Dr. Lee Beavington wins Distinguished Teaching Award

Tue, Feb 27, 2024

Dr. Lee Beavington, an interdisciplinary instructor and learning strategist with Kwantlen Polytechnic University’s (KPU) Faculty of Academic and Career Preparation, received the Distinguished Teaching Award during the Feb. 27 convocation ceremony.

Dr. Beavington has taught at KPU since 2002, and has worked in five faculties, where he has been innovating curricula, leading field schools, and getting involved with countless student and faculty initiatives over the past two decades.

“Dr. Beavington is one of our most outspoken, communicative, and active faculty members,” says Dr. Brett Favaro, Dean of the Faculty of Science at KPU. “He has a constant presence at community events, on social media, and in all sorts of forums where learning is taking place in the field and in our community. He turns the world into his classroom, and has truly integrated teaching into his personal values and his way of life. For these reasons and more, Dr. Beavington wholly deserves this award.”

A hit with both his students and faculty colleagues, Dr. Beavington describes his teaching philosophy as holistic.

“The biggest lesson I’ve learnt over two decades of teaching is relationship-building is priority one,” explains Dr. Beavington. “When we take a holistic approach to our learners and see them as fully-bodied — with hearts, and dreams, and work, and emotions — it shifts how we engage with them.”

A proponent of place-based education, Dr. Beavington has been involved in creating and delivering numerous field school and outdoor initiatives at KPU, such as the Amazon Field School, along with other place-based education programs such as KPU Wild Spaces. Additionally, his passion for pedagogical improvement has fueled his work in curriculum development and interdisciplinary studies.

Dr. Lee Beavington teaching in a forest surrounded by moss-covered trees
Photo: Dr. Lee Beavington giving instruction in a forest full of moss covered trees.

Dr. Beavington credits the mentors and guides he’s had along the way for his success as an educator.

“Some of the most impactful include Ross Laird, Farhad Dastur, Roger Abrahamsen, and Alice Macpherson,” says Dr. Beavington. “Each has shown me, in their own way, what education can look like when we do something less conventional, more authentically connected to each learner’s uniqueness, and with great enthusiasm.”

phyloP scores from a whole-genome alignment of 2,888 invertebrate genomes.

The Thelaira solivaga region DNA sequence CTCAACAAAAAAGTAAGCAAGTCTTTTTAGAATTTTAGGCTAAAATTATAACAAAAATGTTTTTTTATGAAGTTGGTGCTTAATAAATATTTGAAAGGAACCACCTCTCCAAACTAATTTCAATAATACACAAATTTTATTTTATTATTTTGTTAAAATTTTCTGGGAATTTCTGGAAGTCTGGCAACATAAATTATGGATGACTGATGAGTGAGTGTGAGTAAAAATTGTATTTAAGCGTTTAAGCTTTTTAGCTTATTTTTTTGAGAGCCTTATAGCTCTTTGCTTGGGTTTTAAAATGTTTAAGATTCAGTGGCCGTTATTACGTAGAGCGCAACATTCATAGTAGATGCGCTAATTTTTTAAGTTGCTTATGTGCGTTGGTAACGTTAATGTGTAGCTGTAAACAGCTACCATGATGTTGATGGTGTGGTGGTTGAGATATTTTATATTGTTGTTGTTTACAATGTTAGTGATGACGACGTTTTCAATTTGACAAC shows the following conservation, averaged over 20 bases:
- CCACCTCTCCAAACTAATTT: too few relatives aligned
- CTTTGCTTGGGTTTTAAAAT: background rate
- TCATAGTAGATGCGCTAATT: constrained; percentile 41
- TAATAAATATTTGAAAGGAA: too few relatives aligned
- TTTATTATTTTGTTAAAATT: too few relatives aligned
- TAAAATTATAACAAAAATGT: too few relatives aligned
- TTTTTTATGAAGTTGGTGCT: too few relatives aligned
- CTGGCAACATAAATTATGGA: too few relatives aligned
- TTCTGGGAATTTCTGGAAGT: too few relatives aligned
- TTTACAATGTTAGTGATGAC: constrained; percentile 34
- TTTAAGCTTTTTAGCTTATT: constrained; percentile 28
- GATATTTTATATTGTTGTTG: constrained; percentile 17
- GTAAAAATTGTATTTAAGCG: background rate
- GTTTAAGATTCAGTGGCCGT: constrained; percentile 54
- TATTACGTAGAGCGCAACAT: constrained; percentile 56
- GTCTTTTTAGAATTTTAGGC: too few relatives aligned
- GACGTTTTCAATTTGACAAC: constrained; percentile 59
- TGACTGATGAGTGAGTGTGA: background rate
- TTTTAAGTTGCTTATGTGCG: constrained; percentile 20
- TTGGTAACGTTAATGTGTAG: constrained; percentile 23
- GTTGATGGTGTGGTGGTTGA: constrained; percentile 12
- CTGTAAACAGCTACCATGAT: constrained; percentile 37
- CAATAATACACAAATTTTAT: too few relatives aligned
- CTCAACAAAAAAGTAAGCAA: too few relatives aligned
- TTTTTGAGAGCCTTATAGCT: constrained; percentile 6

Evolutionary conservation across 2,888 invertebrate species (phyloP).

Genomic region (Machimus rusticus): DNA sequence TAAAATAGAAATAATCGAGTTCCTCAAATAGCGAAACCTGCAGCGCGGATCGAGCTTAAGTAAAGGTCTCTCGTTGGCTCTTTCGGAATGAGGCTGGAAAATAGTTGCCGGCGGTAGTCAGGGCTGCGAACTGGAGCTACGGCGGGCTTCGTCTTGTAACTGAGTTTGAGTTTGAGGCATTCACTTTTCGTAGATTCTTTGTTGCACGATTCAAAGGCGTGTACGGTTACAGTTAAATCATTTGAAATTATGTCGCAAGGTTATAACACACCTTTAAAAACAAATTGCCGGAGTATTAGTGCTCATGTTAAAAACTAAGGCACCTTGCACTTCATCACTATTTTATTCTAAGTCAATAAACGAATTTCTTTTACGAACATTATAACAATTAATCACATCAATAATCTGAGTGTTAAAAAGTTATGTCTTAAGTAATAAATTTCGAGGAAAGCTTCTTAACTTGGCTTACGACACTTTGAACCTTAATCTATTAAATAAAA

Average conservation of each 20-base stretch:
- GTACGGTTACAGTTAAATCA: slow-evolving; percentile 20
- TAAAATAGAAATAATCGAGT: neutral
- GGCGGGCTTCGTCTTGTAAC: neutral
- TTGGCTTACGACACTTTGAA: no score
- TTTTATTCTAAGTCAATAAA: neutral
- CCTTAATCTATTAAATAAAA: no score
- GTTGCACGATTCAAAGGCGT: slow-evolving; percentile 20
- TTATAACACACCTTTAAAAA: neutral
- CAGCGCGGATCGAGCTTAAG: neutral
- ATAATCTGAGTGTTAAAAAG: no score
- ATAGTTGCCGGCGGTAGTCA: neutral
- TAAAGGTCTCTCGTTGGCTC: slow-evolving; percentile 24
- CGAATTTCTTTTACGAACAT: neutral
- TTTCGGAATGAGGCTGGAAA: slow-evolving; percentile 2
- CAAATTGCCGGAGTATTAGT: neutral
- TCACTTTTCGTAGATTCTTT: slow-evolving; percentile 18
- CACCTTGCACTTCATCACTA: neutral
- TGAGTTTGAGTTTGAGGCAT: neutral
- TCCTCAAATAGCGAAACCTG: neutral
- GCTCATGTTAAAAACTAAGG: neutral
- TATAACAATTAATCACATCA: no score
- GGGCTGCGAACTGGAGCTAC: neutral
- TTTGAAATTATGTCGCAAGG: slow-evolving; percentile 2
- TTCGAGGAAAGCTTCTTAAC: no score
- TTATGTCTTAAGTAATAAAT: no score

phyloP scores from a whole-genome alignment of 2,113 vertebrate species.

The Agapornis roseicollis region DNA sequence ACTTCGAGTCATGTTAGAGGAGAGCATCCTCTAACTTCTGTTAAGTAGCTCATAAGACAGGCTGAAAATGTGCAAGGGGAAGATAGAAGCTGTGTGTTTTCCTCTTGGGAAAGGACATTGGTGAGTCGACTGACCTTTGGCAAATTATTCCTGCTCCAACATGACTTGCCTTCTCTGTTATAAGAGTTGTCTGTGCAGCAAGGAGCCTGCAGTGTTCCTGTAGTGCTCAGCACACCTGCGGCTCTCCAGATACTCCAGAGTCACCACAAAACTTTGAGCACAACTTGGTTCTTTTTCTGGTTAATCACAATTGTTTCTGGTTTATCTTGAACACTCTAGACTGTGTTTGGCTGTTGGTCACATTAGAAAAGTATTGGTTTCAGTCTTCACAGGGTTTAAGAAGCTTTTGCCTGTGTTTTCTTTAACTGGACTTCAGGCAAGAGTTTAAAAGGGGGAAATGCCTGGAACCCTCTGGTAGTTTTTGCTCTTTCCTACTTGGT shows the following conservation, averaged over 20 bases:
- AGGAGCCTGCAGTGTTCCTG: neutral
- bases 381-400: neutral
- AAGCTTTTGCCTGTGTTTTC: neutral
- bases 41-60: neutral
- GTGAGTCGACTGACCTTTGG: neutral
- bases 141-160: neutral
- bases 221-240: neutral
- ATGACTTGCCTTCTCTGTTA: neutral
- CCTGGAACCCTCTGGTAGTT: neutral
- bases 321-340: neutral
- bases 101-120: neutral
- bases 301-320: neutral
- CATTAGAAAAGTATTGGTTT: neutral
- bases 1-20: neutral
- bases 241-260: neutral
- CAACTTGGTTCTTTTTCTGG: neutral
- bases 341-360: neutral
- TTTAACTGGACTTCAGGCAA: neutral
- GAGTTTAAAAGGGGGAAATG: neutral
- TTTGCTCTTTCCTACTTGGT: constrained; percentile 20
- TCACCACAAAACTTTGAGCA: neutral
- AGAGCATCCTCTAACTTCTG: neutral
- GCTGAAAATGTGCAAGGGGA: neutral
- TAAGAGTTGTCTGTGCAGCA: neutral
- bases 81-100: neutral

True to form, he doesn’t get all his mentorship on campus.

“In the years when I was shifting from being a more prescriptive, ‘sage on the stage’ type educator to a relational facilitator, or ‘guide on the side,’ my wife, Jenn, was my greatest teacher.”

Dr. Lee Beavington instructing in a field-school setting in a deciduous forest
Photo: Dr.  Beavington instructing  in a field-school setting.

According to Dr. Beavington, some of the most rewarding highlights have come from seeing how students build community, not just their academic accomplishments.

“I was teaching an introductory biology course and class had ended, a couple students were going for lunch and they invited everyone else to come,” he recalls. “That trust and connectedness is what I’m most proud of. Because guess what? If students are in an environment of co-created trust, and feel respected for who they are, and connected to others in the classroom, then they are more likely to succeed in their studies.”

While Dr. Beavington has no shortage of academic achievements to be proud of, including over 30 refereed publications, numerous creative publications, and over a hundred presentations including a TEDx Talk, he says it’s always the next project that is the most exciting. At the moment, that is a book of poetry on nature and nature education.

However, that’s not all Dr. Beavington is working on.

“KPU Wild Spaces, our group focused on ecological place-based education, has a lot of interest right now,” says Dr. Beavington. “We have a KPU Farm visit planned, a Cougar Creek cleanup party, a biodiversity and climate action event, and a new Community of Practice forming around nature-based communication.”

Dr. Beavington is also working with KPU Fine Arts instructor Liz Toohey-Wise, to develop a local river field school. He is also developing content for the Teaching and Learning Commons on the topic of inquiry-based learning and has a time release for decolonizing the KPU Learning Centres.

“Decolonization and Indigenization are the most important work we can do as educators right now,” Dr. Beavington explains. “Partly because Indigenous ways of learning embrace meaningful pedagogical practices, such as exploring who we are and our roles in the world, considering the consequences of one’s actions, and embracing experiential and reflective approaches. But more so because if we want to see systemic change at the university and beyond, including tackling the climate crisis, Indigenous voices hold many of the solutions. We need to listen and act.”

To learn more about Dr. Beavington and his infinitives at KPU visit his website, KPU Wild Spaces and Climate+ Challenge.